In week 2 of my Mandarin course here at BLCU, we had a cultural lesson to explain the basics of Chinese characters. No prizes for knowing that like many other ancient scripts Chinese characters are pictograms, their current form represents what man thought the word looked like. But what on earth did the Chinese see when they came up with this character…
An internet search uncovered this entertaining post by Sunflower Food Galore who has a recipe on how to make the noodle from scratch, and relays an interesting background to the character. My first actual run in with biáng biáng mian was at local western supermarket BHG in Wudaokou. I spotted those crazy strokes immediately and had to buy a packet. Although they look slim in dry form, they do grow significantly when cooked.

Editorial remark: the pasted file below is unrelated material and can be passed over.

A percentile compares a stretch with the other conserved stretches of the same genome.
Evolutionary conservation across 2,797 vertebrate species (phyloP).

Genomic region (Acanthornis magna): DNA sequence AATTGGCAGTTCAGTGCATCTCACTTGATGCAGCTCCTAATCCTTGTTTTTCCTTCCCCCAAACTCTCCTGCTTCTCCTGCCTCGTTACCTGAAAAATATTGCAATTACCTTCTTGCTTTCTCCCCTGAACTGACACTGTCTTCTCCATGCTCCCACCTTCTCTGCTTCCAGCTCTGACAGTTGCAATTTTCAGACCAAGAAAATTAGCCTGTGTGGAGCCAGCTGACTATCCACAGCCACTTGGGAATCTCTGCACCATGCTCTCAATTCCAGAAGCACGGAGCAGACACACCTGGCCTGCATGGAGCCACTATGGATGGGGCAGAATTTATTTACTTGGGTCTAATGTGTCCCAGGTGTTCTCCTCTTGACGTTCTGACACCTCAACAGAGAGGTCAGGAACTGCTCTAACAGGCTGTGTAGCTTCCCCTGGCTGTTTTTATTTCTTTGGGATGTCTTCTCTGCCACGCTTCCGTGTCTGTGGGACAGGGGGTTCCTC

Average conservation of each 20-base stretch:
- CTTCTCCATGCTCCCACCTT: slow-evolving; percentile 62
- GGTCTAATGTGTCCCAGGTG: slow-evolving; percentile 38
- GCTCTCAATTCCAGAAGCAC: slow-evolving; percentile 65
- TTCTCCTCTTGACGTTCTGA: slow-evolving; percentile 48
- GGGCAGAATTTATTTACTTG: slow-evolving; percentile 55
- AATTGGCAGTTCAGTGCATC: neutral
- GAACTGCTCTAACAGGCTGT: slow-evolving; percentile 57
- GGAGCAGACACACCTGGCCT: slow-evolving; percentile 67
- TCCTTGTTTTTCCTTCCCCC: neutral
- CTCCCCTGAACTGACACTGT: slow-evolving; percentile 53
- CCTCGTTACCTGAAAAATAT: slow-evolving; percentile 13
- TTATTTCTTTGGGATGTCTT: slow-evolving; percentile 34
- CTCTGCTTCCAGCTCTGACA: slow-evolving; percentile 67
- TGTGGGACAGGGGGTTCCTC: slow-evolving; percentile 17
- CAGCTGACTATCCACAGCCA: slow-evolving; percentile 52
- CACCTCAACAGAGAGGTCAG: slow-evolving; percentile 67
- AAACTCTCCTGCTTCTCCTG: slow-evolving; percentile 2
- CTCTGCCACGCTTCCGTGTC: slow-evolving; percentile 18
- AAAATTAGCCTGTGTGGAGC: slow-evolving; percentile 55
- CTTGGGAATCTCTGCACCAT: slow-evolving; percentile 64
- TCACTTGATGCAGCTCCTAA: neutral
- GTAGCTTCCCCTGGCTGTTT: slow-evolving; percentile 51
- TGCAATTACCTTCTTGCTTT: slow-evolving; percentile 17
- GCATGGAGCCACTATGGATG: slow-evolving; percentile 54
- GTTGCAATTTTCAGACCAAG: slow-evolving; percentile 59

And just when I thought I’d have to delve into the depths of Beijing city to find it served up, I spot it just round the corner from my apartment.
Xi’an is the capital of the Shaanxi province, also home to the famous Terracotta Army. So from the outset this restaurant bore all the right signs. It wasn’t hard to find it on the menu, they had it printed in pinyin as there aren’t any computer-generated scripts with this character!
Enveloped in a tomato-ey, beefy (and kinda oily) sauce, this was my kind of noodle. There’s a balanced spicy undertone of cumin and star anise, and my first version was a little sweet. I love the spring and the bite, and how it's impossible to slurp up elegantly.
If you ever find yourself on Xueyuan Lu up in the Wu (on the part in between Qinghua Donglu and Linye Daxue Beilu), you won’t miss the soldiers and the huge red biang character outside. And in the mean time I’ll continue to report back on future encounters with the biáng!